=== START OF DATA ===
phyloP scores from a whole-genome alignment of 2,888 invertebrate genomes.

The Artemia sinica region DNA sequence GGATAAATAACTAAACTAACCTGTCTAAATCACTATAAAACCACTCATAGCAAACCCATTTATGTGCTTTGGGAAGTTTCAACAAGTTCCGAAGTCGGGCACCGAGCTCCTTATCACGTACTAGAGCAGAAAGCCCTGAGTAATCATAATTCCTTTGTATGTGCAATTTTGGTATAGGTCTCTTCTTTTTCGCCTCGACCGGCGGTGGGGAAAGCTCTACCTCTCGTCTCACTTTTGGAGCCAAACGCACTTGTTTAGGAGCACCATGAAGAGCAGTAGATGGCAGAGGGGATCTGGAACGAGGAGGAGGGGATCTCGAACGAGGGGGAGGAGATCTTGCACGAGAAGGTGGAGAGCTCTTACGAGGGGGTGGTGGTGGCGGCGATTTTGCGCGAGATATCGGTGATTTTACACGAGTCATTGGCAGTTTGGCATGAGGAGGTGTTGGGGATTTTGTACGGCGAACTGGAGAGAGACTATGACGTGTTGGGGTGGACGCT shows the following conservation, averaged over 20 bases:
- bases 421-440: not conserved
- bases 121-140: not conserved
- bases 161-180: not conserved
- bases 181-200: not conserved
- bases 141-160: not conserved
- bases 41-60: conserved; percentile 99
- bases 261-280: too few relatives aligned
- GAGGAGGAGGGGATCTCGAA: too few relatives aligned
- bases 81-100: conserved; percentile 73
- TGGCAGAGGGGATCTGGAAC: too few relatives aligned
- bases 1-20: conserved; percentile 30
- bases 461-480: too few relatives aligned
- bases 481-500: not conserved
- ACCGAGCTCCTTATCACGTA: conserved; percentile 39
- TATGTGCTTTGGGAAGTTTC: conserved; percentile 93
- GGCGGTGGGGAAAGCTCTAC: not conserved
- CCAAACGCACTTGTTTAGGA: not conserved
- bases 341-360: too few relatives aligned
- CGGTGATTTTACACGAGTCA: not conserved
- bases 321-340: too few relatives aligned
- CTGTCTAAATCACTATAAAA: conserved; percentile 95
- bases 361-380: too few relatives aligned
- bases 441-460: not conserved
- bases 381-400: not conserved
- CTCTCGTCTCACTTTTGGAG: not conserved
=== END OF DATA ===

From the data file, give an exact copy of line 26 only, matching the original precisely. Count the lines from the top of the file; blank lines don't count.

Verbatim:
- bases 381-400: not conserved